- Associated Press - Tuesday, May 27, 2014

FORT WAYNE, Ind. (AP) - For the past few years, Morgan’s and Samantha’s big brown eyes and wagging tails have greeted young readers at the Allen County Public Library downtown.

But on Thursday, the two retrievers and their handlers will be present in the library for one last time at a retirement party thrown in their honor by the “Paws to Read” program. The program pairs volunteers and their therapy dogs with young or tentative readers to help encourage reading skills, particularly reading out loud.

Morgan, a 9-year-old black Labrador retriever, and Samantha, an 11-year-old golden retriever, have been read to by children for years. Always non-judgmental, they have patiently listened as new readers stumbled over sentences and shy readers learned to come out of their shells.

“It’s easier to read to a dog than it is sometimes to other family members,” Miriam Rose, a children’s services librarian, told The Journal Gazette (http://bit.ly/1inNWze ).

Both Morgan and Samantha are licensed therapy dogs, chosen and trained for their demeanor.

The decision to retire Morgan seemed evident to her handler, Mary Bastrass, who is in her 50s.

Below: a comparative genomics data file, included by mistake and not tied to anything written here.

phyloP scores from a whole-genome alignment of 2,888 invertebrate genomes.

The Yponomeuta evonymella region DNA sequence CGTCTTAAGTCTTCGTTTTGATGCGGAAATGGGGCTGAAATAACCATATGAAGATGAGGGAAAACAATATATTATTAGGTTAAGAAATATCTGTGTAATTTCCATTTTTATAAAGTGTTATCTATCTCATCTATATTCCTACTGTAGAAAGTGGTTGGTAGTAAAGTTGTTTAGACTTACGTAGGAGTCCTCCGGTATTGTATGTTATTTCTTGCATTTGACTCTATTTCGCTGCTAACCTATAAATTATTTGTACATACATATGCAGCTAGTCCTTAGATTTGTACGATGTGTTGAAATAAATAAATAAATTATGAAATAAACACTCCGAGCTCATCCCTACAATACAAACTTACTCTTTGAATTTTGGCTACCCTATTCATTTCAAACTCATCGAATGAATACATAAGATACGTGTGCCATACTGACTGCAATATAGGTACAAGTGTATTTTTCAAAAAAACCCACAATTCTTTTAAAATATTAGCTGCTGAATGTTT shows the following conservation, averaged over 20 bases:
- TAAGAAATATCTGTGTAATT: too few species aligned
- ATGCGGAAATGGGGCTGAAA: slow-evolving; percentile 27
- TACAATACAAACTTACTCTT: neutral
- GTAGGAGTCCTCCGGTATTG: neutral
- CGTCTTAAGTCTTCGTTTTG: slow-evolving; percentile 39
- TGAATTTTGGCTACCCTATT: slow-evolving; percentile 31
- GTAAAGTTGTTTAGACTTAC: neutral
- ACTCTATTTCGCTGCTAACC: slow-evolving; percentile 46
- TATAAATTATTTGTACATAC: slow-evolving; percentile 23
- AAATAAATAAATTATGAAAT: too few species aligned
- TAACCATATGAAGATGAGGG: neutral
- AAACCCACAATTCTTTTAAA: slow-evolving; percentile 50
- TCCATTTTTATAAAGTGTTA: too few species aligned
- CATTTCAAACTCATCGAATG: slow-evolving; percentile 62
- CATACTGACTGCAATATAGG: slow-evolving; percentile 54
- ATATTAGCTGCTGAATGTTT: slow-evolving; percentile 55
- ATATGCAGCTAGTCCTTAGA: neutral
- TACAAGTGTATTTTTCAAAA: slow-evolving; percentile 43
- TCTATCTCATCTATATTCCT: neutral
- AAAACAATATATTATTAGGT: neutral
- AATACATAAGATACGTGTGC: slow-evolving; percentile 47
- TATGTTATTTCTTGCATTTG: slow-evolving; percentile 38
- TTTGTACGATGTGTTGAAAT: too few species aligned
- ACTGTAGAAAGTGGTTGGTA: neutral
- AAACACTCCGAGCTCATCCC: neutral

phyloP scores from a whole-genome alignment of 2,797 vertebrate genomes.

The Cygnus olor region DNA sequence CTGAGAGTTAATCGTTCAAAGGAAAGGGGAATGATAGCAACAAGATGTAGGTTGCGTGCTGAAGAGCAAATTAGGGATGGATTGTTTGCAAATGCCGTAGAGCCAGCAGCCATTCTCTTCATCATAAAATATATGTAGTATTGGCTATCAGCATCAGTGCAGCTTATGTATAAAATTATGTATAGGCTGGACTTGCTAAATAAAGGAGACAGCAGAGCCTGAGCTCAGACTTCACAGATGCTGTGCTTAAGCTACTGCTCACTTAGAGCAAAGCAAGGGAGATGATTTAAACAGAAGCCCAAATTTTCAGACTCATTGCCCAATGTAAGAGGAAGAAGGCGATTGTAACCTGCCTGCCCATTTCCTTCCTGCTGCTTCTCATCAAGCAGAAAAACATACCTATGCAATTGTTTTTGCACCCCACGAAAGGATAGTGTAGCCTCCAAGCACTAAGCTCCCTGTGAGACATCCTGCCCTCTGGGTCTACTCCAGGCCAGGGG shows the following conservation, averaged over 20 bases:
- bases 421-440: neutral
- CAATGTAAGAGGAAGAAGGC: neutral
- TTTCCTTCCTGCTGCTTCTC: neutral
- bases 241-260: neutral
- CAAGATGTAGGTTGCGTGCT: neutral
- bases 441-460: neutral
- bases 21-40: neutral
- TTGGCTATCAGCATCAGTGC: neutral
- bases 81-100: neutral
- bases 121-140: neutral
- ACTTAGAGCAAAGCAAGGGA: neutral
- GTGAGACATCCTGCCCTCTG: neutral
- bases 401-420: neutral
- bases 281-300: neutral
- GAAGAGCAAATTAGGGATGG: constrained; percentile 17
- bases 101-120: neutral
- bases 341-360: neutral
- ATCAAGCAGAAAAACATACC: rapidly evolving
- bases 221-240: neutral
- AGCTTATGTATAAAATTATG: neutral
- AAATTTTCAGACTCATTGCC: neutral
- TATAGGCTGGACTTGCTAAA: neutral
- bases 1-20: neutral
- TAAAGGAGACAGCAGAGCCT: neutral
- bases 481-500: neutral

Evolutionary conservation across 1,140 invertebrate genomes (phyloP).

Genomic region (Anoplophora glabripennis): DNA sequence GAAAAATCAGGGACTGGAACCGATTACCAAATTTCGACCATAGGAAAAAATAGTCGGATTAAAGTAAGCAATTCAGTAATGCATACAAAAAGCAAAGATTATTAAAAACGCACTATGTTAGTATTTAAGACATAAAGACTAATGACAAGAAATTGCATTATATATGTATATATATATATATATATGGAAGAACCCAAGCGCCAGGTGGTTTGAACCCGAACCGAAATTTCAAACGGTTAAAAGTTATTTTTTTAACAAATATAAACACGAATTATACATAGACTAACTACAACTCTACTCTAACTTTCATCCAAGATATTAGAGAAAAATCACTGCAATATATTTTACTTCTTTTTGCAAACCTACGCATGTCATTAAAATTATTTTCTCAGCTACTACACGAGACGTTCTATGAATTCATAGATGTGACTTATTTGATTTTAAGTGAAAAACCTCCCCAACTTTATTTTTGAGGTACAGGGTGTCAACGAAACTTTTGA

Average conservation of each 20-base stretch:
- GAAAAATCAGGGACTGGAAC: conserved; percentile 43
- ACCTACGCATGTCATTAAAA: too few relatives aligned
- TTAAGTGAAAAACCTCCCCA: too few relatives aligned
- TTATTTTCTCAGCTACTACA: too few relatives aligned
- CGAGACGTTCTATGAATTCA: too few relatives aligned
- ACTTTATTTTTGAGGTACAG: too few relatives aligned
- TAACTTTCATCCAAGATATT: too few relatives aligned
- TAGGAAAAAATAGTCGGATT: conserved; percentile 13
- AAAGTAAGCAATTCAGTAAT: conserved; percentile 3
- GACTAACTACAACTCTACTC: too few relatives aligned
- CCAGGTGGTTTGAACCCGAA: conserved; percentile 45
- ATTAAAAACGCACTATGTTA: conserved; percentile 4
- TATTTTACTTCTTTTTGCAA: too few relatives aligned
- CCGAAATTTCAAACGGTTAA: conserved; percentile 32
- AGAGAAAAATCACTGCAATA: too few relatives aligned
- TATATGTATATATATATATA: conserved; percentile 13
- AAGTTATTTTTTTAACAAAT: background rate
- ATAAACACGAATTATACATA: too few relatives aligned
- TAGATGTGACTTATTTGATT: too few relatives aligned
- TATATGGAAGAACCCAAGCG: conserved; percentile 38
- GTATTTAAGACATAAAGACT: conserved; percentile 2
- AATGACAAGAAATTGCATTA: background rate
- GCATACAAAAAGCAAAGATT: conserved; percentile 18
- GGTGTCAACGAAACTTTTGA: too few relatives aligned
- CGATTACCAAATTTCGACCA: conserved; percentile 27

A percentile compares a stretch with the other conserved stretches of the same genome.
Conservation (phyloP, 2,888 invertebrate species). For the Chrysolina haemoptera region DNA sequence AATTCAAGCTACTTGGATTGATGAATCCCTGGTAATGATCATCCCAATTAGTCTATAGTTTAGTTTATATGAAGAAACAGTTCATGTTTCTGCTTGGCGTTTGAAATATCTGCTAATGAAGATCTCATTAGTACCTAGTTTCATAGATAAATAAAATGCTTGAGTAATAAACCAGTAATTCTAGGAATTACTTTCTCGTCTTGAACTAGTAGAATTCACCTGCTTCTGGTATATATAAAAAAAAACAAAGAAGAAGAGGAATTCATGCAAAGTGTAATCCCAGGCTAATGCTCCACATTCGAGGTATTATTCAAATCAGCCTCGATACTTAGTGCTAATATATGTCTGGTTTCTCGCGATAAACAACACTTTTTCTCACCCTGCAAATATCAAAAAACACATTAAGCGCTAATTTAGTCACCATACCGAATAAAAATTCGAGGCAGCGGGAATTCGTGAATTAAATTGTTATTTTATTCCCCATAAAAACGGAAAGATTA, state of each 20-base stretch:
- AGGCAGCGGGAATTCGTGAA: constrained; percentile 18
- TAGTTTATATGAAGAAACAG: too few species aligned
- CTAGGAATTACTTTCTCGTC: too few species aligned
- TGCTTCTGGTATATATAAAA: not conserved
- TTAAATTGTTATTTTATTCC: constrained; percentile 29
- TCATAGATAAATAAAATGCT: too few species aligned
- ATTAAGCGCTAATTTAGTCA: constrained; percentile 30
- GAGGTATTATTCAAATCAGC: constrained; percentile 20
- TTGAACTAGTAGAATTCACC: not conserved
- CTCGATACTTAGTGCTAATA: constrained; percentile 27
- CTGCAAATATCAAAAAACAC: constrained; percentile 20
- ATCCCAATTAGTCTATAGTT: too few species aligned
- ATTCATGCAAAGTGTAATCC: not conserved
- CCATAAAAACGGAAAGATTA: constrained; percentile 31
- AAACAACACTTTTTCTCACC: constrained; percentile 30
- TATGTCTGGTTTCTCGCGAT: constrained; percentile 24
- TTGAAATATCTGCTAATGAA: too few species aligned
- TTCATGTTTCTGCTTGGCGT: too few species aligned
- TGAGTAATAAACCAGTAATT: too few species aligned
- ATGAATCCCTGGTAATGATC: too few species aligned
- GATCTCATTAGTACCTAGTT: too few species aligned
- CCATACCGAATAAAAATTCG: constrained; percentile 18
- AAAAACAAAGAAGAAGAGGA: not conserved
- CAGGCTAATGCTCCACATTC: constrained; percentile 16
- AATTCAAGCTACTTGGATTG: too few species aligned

While Bastrass would like to continue with the program a bit longer, it seemed that Morgan, who has been in the program since 2009, had grown weary of the work, she said.

One of Morgan’s typical behaviors when a child would read to him was to plop his silky black head in the reader’s lap as he was read to.

But over the past few months, Morgan did that less frequently and seemed more distant and less engaged with the children, Bastrass said.

“That’s how I knew,” she said.

Bastrass remembered about 10 years ago being in the hospital and visited by some therapy dogs at the end of their long day in the building.

She said they were not too happy to be there and offered little in the way of therapy or wagging tails.

“I don’t know that the people realized they weren’t helping me any,” she said. “I’ve always kept that in the back of my mind.”

Bastrass will use Morgan in other ways, most likely as a “neutral dog” to be used to help evaluate potential therapy dogs for their potential for the work.

Samantha’s handler, 76-year-old Karen Junk, said the older golden has had some problems with her hind legs. Even though she’s better now, Junk said she’d like to have time to do some other things with her.

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